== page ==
EC, IPOD Face-off over New Electoral Roadmap
The Electoral Commission (EC) was under no obligation to consult the different political players before releasing its revised roadmap for the 2021 general elections, the electoral body’s chairman, Justice Simon Byabakama has said.
Byabakama on Friday met secretaries-general of the four political parties under the Inter-party organization for dialogue (IPOD), a grouping of parties with representation in Parliament namely, National Resistance Movement (NRM), Forum for Democratic Change (FDC), Democratic Party (DP) and Justice Forum (JEEMA).
The meeting was called following a letter to the commission wrote by JEEMA secretary-general, Muhammad Kateregga at the beginning of this month asking for an interface to discuss the roadmap to the 2021 general elections.
Kateregga was joined in the meeting at the EC headquarters by FDC’s Nathan Nandala-Mafabi, DP’s Gerald Siranda and NRM’s Richard Todwong.
“We told them that their suggestions are not applicable since there area without easy access to radio or TV, which makes it unfavourable to some candidates,” Kateregga told The Witness.
In its revised plan for next year’s general election, the EC outlawed holding of mass rallies, and limited candidates to use the mass media and digital platforms to market themselves. This is intended to arrest the possible threat of spreading the coronavirus pandemic.
IPOD however wants the candidates to be allowed an opportunity to meet small groups of people, proposing at least 300 agents per district, for presidential contenders while political parties should be free to meet their respective district structures.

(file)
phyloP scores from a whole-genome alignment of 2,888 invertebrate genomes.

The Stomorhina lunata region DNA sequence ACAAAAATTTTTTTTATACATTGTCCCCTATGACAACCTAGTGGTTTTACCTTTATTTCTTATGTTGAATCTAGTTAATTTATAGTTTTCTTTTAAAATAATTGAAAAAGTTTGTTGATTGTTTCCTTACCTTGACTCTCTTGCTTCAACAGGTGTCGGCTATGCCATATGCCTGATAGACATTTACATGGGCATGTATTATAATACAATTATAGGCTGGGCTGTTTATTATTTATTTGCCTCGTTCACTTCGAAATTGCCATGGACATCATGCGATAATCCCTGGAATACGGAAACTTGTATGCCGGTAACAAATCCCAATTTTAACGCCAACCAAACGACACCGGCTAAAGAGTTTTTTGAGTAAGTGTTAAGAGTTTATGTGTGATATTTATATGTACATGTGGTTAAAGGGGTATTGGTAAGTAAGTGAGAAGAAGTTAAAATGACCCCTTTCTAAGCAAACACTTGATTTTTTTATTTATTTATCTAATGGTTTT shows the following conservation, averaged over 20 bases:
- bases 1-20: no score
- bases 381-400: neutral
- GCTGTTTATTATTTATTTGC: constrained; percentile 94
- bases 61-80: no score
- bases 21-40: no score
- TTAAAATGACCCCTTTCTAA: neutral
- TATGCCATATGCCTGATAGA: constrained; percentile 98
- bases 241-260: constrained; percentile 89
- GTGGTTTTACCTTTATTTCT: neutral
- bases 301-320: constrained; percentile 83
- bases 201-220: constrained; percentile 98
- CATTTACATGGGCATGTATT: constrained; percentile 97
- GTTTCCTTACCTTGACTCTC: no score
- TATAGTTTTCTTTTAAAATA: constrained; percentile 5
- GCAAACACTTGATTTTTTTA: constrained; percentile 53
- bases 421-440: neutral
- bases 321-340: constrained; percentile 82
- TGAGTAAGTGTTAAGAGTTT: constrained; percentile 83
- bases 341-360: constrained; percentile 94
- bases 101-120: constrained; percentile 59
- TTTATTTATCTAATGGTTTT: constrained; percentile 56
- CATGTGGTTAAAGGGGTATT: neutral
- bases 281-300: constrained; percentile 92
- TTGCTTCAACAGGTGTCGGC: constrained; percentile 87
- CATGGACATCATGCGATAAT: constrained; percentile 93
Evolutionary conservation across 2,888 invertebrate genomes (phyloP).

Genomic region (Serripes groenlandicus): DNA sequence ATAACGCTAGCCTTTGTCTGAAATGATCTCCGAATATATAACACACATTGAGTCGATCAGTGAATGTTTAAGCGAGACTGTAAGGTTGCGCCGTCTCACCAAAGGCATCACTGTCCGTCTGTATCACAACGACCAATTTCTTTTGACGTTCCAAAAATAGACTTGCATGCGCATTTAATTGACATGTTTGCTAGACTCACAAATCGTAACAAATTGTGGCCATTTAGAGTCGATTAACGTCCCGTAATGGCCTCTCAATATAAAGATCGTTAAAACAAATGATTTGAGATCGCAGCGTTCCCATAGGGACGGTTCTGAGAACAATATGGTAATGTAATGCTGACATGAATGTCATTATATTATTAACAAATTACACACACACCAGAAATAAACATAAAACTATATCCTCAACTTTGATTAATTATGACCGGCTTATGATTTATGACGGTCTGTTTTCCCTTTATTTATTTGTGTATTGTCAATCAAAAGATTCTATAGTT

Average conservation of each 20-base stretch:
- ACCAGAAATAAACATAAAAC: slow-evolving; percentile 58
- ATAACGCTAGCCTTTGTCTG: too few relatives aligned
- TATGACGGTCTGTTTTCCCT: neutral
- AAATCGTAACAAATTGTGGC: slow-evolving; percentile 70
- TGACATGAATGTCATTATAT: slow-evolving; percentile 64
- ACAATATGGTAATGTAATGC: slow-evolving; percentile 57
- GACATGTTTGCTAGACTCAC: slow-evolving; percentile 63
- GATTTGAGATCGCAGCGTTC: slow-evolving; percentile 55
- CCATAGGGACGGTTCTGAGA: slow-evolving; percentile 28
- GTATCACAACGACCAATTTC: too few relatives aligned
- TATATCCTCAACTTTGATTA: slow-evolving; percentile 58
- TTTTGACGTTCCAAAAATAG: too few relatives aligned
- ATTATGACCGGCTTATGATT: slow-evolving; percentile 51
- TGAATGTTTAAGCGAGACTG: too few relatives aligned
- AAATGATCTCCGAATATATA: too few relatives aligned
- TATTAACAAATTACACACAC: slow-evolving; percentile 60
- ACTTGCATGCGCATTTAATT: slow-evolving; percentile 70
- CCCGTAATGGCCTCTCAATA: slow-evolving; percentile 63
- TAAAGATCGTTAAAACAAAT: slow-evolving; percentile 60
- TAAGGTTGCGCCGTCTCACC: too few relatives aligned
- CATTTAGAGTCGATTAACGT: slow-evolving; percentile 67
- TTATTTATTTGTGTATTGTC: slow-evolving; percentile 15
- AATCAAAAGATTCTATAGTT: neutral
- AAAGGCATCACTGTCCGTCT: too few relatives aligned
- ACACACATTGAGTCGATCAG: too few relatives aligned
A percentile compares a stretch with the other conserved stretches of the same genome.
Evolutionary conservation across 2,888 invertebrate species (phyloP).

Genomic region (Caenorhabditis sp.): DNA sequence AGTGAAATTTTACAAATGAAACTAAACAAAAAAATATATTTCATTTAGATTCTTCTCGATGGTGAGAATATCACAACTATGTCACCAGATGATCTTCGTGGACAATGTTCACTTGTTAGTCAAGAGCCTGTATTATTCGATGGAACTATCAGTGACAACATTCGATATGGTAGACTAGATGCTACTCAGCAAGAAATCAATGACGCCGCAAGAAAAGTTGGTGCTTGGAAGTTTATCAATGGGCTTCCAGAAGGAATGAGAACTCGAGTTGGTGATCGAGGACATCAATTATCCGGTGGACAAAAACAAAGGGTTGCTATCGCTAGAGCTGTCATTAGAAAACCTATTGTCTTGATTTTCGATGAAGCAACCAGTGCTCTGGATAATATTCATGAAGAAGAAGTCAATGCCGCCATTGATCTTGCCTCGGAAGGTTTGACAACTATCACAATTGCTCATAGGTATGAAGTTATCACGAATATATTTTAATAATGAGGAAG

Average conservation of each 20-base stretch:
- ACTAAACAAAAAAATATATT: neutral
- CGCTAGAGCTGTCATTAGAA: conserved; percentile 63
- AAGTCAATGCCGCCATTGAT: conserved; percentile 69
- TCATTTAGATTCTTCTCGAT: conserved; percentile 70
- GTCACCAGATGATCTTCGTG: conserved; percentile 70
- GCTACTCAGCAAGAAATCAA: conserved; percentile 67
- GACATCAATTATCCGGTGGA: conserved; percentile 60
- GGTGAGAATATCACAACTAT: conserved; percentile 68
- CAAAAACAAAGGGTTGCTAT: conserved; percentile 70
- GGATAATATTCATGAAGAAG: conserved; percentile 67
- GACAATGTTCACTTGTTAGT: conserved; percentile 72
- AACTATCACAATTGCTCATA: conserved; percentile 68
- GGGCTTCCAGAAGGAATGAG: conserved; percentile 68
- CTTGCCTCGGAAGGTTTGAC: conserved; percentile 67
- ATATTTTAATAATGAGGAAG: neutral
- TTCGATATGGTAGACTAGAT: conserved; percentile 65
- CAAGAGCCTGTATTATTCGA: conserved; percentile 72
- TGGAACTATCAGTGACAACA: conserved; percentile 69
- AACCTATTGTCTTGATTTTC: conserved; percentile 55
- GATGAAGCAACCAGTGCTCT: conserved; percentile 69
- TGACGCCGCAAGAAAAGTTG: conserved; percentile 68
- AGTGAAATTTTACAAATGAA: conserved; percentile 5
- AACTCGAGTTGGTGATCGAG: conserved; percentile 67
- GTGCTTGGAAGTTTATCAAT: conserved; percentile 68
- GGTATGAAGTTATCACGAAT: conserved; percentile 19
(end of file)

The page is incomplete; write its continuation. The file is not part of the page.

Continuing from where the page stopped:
Byabakama shot down a challenge from the IPOD bosses on the legality of the EC’s ban on open-air campaigns telling them that the EC under Section 12 of the Electoral Commission Act, is mandated to ensure that candidate’s campaign in an orderly and organized manner in addition to directing how candidates campaign.
“The EC has to direct candidates how they will campaign, and under Section 21 of the Presidential Elections Act, the EC is mandated to determine how elections shall take place. There is a similar provision in the Parliamentary Elections Act,” Byabakama said.
Byabakama also said that the EC did not consult the political parties because the Constitution stipulates that in the exercise of its functions, the EC shall not be subject to the control or authority of any person.
“When we were rolling out the roadmap in 2018, it was the handwork of the Commission as required by the Constitution. When we are revising this roadmap in the context of the prevailing circumstances, it is the work of the Commission,” Byabakama said.
Since the roadmap is finally out, Byabakama said, the EC can now only encourage political players to raise any issues on the revised roadmap to see how they can drive forward the electoral process.
But Mafabi listened to this in contempt. “They are listening to [only] Museveni,” Mafabi said, further telling The Witness that even after receiving the suggestions from IPOD, the EC will wait for what President Yoweri Museveni will tell them.
Mafabi’s fears are premised on the fact that the EC bosses first met Museveni before releasing the revised roadmap but Byabakama says, the electoral body met Museveni, not as a candidate in the forthcoming elections, but the head of state who is a key decision-maker in regard to their budget for the election and the relocation of the headquarters of the commission.